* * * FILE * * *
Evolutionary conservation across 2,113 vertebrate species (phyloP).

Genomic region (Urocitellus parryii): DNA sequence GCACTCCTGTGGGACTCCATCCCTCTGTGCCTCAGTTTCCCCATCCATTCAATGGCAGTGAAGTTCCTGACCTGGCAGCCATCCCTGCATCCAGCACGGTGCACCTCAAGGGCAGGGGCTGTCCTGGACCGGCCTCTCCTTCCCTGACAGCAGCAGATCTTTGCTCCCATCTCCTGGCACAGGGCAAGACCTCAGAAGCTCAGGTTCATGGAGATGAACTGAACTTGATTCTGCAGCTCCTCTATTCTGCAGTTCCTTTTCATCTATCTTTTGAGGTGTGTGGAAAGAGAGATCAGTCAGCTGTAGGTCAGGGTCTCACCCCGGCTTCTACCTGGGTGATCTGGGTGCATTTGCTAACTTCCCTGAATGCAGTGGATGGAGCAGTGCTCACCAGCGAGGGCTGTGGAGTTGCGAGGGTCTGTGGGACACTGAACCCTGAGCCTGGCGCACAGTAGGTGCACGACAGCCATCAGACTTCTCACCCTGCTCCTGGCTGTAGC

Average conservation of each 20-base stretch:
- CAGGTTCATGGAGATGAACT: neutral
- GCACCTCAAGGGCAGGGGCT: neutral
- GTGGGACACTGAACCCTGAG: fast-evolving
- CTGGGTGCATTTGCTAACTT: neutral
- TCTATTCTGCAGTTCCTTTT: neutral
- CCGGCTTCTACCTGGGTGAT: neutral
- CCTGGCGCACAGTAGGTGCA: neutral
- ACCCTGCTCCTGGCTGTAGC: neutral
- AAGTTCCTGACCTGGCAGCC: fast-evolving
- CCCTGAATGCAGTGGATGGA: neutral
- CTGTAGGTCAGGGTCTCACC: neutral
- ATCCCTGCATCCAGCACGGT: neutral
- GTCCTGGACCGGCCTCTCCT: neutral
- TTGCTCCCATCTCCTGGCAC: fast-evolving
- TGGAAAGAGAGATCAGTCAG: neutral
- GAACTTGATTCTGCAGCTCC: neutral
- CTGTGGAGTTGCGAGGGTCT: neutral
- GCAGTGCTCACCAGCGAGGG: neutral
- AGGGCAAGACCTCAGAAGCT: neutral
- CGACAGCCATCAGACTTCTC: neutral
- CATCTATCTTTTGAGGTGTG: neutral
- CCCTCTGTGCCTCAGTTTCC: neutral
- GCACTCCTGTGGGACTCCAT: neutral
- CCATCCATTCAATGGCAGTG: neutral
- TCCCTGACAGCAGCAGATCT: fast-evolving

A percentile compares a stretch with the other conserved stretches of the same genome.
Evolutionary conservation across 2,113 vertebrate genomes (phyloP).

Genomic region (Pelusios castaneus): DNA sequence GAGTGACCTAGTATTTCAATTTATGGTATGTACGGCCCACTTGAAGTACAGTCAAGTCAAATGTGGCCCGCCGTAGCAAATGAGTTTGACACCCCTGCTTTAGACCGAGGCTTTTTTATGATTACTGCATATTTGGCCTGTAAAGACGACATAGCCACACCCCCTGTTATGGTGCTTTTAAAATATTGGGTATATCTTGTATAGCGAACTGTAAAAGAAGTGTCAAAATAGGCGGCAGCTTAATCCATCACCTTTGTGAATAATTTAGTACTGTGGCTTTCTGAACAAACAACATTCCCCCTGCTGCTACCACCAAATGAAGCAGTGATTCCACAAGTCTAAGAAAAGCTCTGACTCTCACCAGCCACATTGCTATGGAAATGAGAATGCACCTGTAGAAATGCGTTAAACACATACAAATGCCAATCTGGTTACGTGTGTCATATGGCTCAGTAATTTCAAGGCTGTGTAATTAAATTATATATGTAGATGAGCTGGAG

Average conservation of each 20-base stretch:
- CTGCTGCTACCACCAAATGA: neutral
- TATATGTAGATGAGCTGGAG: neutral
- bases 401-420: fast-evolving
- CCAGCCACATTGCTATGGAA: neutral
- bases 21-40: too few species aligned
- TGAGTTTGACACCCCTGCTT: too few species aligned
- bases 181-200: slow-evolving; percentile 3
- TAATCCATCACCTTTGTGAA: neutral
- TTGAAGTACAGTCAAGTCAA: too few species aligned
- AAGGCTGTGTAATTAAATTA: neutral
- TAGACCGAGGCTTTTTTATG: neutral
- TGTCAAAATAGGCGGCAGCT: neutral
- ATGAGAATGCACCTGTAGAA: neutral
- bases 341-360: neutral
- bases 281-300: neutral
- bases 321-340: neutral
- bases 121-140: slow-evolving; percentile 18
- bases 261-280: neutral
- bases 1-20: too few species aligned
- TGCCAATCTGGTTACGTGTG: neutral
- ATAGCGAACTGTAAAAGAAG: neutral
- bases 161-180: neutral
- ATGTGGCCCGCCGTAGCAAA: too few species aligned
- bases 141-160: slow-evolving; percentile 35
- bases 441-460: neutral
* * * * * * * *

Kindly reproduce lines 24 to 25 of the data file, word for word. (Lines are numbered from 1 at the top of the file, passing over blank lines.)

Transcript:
- CATCTATCTTTTGAGGTGTG: neutral
- CCCTCTGTGCCTCAGTTTCC: neutral